Microseismic monitoring of the B-sand hydraulic fracture experiment at the DOE/GRI multi-site project Page: 4 of 10
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Microseismic Monitoring of the B-Sand Hydraulic Fracture Experiment at the DOE/GRI Multi-Site Project
detected on as many levels from each well as possible.
Considerable automatic processing was performed to aid in
initial analyses, but all results were quality checked by an
analyst. Although advanced seismic analyses are in progress
(using Nelson and Vidale's algorithms13"4, initial seismic
results using simpler techniques have been found to be quite
accurate because of the large number of receiver stations.
The initial results assume a single p-wave velocity and a
single velocity factor, given by
Vfy p S (1)
which is used to calculate the distance to a microseism based
on the arrival time separation of the p and s waves, given by
d=Vf(ts-tp) , (2)
where t, is the s-wave arrival time and t, is the p-wave arrival
time. The distance and elevation of the microseism are first
calculated using a regression analysis on the ray-path travel
times to all of the receiver stations at which a p-wave arrival
has been determined. Uncertainty analysis of the results
shows that such a calculation is highly accurate for the
elevation (because of the large number of vertically arrayed
receivers), but has considerable error in the distance (because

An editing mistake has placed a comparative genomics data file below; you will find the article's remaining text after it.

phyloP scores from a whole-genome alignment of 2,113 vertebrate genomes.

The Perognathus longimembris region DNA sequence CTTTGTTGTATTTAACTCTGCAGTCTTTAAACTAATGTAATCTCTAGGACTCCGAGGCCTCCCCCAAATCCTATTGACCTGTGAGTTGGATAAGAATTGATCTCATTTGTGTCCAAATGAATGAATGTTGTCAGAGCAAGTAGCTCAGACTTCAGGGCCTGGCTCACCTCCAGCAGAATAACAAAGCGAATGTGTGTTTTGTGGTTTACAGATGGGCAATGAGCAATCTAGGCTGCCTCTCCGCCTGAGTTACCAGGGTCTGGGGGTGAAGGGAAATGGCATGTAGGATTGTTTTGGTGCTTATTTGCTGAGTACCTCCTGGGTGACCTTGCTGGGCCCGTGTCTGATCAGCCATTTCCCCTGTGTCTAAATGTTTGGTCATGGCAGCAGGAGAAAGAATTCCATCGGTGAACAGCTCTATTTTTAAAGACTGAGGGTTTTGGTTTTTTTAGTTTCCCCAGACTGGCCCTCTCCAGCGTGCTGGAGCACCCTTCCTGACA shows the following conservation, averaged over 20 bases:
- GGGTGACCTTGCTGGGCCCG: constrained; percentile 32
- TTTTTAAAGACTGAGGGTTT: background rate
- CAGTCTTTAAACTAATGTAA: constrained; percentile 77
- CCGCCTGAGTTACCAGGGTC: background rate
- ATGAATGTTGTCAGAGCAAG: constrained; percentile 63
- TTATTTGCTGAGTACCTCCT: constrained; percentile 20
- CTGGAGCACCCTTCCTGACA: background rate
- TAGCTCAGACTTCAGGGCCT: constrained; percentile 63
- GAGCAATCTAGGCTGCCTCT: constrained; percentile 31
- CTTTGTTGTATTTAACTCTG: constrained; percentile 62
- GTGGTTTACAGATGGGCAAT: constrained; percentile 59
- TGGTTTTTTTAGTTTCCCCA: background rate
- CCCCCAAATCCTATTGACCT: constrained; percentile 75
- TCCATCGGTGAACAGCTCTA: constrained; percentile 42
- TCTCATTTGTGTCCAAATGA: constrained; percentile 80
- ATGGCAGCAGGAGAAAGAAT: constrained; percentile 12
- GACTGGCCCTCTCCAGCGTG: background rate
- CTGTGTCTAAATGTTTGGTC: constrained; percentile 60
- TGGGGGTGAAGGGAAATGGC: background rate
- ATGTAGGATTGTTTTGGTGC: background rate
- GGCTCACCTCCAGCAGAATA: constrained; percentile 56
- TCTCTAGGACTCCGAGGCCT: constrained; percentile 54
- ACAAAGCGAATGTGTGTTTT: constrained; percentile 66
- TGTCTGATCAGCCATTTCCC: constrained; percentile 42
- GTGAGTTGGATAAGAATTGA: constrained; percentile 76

all of the receivers are vertically arrayed). To improve on the
distance calculation, p-s separations are found wherever
possible and the average distance to the microseism are
deduced. The orientation of the microseism in the horizontal
plane is calculated by averaging all of the levels in which the
orientation of the p-wave particle motion is accurate (usually
8-10 levels for the monitor well and 3-4 levels for the five-
level wireline array). Given the distance, elevation and
orientation, microseismic points can be mapped. As noted
earlier, more advanced analyses are in progress, but initial
comparisons show little difference in the two results.
Figure 4 shows an example microseism detected on the
monitor-well array across 17 levels. In this typical example,
the p-wave arrival is discernible on nearly every level (a few
levels have non-functioning accelerometers) and s-wave
arrivals are evident on many of the upper and lower levels.
Given such detailed data, accurate locations for most
microseisms are routine. One exception to the height
accuracy occurred during the initial injections using KCl
water. During these tests only a single receiver was used in
MWX-3 and elevation locations from a single receiver are
notoriously inaccurate because the velocity structure of the
formation results in bent ray-paths and misleading vertical
locations. To avoid misleading data for fracture height, all
single receiver data were scaled back to fit within the height
determined by the full array of monitor-well receivers for the
same injection. Thus, height on these tests was only
determined by monitor well instrumentation and the single-
level data should only be used for length and azimuth
information. With the minifracs and propped fracture
treatment, the five-level array in MWX-3 was fully capable of
providing accurate height data and no such scaling was